Friday, January 2, 2015

Why Dementia Patients Wander


Wandering. One of the things that happens with dementia patients. I hear sometimes "My Mom won't ever wander, I am with her 24/7" 
The thing about wandering is, if your loved one hasn't done this, what you should say is "they haven't done it yet."
My thinking about wandering is the person who is wandering is trying to get somewhere. They could be trying to get away from where they are, or they could be trying to get somewhere that is familiar to them.
The bottom line is they want to feel safe. If where they are they do not feel safe, chances of them wandering increase ten fold at any given moment.
How do you keep them safe, or make sure they themselves feel safe is the key. The slightest thing can trigger a feeling of danger to a dementia patient. 
The volume on the tv being too loud, the sound of a train in the middle of the night. An alarm going off, the phone ringing, all of these are things we hear in our daily lives but when you have dementia any of these could startle you and all you want to do is get away from the noise that is scaring you.
Many times when a patient is found after they have been wandering, you will hear them say they were trying to get home.
Home to them, is not what you would think. It could be there childhood home, in which they lived long before you were even born.
Which you as their children may have had no idea where that home is even located. It could be in another entirely different city. Or they could by some miracle find the home they were looking for, and not even recognize it.
I tell people all the time, never take for granted what you loved one says or does. They could complain of hunger, and just ate. They could say they can't sleep, but just got up from a full nights sleep.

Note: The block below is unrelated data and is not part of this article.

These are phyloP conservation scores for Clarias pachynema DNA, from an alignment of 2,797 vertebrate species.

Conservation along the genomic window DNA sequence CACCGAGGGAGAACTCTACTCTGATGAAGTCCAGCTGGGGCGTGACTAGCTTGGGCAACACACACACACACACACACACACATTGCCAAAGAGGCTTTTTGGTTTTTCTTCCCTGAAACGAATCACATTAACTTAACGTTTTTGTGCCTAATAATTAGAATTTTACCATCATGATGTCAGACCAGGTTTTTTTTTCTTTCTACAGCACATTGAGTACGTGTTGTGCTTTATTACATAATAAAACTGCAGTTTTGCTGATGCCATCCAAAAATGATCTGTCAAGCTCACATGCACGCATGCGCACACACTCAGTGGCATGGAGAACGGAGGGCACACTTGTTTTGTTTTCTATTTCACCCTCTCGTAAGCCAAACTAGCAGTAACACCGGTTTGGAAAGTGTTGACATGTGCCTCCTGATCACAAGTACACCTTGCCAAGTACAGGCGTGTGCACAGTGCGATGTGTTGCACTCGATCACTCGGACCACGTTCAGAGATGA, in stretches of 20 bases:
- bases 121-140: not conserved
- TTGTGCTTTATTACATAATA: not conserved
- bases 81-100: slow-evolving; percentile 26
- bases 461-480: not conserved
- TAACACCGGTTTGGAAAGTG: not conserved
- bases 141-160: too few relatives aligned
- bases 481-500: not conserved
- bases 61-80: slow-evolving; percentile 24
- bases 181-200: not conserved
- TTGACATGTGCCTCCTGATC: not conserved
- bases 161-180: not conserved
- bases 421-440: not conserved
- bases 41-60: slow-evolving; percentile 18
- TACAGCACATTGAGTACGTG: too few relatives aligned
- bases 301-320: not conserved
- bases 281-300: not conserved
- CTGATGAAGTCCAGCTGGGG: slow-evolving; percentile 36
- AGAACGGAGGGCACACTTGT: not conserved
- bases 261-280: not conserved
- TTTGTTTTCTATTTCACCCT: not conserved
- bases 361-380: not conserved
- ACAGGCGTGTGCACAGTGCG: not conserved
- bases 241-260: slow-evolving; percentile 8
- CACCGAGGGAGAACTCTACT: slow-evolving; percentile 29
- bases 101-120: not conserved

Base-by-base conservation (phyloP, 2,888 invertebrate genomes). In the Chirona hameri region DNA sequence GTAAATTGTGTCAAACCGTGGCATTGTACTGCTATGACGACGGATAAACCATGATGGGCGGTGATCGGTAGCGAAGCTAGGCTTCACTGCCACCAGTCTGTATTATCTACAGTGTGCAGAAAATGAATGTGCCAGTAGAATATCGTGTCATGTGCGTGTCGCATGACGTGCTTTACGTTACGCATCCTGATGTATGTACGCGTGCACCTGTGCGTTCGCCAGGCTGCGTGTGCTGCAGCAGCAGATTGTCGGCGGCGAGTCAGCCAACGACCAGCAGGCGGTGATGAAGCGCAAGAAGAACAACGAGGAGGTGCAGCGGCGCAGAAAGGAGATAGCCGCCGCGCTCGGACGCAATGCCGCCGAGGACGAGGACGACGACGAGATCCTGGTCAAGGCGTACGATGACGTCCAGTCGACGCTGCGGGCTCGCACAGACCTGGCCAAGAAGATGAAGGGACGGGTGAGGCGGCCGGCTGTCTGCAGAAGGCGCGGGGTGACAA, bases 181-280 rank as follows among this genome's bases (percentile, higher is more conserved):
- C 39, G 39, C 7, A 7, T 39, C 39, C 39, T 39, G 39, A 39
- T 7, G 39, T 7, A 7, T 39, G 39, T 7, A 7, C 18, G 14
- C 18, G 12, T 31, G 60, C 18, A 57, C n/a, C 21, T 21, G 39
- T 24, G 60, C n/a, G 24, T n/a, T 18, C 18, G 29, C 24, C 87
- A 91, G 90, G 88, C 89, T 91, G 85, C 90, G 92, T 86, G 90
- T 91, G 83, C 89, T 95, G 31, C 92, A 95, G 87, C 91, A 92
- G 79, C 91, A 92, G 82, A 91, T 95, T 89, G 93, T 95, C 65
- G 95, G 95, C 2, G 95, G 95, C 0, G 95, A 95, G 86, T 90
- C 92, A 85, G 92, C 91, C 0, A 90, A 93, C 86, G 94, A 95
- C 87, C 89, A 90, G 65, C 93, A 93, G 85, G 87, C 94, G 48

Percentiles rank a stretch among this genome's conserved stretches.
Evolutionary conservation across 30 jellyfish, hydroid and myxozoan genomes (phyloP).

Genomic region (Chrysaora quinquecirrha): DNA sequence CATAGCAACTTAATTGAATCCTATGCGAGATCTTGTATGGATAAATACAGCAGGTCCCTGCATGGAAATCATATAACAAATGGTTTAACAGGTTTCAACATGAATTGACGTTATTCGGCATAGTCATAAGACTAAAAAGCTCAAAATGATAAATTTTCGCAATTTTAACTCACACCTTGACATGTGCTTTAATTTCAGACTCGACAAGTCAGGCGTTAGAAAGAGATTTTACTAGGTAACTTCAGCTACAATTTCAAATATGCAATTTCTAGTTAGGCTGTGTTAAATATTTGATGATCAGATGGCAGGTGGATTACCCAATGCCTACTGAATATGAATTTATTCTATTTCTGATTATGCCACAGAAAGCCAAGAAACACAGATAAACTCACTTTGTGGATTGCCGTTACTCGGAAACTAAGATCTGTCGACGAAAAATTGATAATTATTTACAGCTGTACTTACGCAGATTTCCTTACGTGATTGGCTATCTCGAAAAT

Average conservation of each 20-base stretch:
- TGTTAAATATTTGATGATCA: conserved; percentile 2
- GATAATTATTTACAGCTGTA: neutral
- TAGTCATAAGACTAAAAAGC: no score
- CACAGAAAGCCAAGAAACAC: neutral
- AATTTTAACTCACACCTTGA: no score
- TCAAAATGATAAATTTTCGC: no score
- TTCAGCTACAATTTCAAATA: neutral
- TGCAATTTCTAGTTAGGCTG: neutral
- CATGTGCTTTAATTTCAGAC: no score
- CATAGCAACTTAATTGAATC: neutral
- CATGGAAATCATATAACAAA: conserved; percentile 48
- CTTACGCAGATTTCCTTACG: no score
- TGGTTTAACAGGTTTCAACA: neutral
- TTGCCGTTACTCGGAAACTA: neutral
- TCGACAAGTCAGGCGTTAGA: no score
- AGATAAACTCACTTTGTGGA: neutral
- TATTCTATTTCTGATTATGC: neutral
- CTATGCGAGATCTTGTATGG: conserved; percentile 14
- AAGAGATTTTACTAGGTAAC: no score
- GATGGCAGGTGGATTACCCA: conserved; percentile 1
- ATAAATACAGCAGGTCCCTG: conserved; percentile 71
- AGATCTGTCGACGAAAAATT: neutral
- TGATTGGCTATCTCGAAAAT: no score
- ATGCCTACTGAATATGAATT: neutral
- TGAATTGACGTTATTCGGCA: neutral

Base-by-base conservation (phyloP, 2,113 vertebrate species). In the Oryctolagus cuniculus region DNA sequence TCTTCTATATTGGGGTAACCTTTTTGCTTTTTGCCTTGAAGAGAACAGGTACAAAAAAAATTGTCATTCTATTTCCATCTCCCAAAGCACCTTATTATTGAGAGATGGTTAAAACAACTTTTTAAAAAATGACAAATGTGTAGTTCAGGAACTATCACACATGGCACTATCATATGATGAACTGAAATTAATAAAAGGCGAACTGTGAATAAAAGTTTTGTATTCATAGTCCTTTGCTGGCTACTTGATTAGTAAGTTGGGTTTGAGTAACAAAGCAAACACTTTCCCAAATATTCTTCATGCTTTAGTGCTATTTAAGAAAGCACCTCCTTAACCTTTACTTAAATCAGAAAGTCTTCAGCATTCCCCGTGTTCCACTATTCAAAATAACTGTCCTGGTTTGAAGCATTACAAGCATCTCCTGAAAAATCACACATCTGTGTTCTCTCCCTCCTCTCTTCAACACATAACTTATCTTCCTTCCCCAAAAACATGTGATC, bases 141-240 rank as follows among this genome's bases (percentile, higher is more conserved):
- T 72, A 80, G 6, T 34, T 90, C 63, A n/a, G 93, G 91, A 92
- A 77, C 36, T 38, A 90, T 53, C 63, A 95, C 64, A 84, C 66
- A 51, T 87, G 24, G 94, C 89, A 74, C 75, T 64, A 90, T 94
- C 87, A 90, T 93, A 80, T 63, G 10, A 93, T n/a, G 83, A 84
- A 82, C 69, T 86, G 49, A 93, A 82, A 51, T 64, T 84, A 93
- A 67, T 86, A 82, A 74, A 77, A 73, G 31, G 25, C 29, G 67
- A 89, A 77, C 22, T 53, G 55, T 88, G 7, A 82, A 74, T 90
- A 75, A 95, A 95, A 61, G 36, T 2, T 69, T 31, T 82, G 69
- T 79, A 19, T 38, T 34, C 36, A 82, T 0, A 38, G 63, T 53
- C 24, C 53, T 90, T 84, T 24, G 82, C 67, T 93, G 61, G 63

They could tell you that someone or something is following them. All of these things you know are not so, but to them, they are real as rain. And if you do not do something to ease their fear, they will do what they can to get out of where they are to a safe place.
Remember, if your loved one hasn't ever wandered, you need to think, "they haven't ever wandered yet".
In my EMS and Law Enforcement career, I have seem numerous patients just walk out of a facility that was deemed secure. Dementia patients who want to get away from where they are, they get this in their head and that is the only thing that matters to them.
They spend their entire day and night wanting to get out from wherever they are. Be it their own home or a facility like I said.
And chances are, they will get out. I have heard of families putting locks on the doors to the outside to keep their loved one in. This in itself is dangerous.
If God forbid there be a fire, and in the chaos you yourself or incapacitated by smoke inhalation or whatever, there is no way they could get out of the house on their own.
I'm not a big fan of locking anyone in a house. I do recommend alarms. You can buy alarms for when they get out of bed, when they open certain doors in the house, or even every door.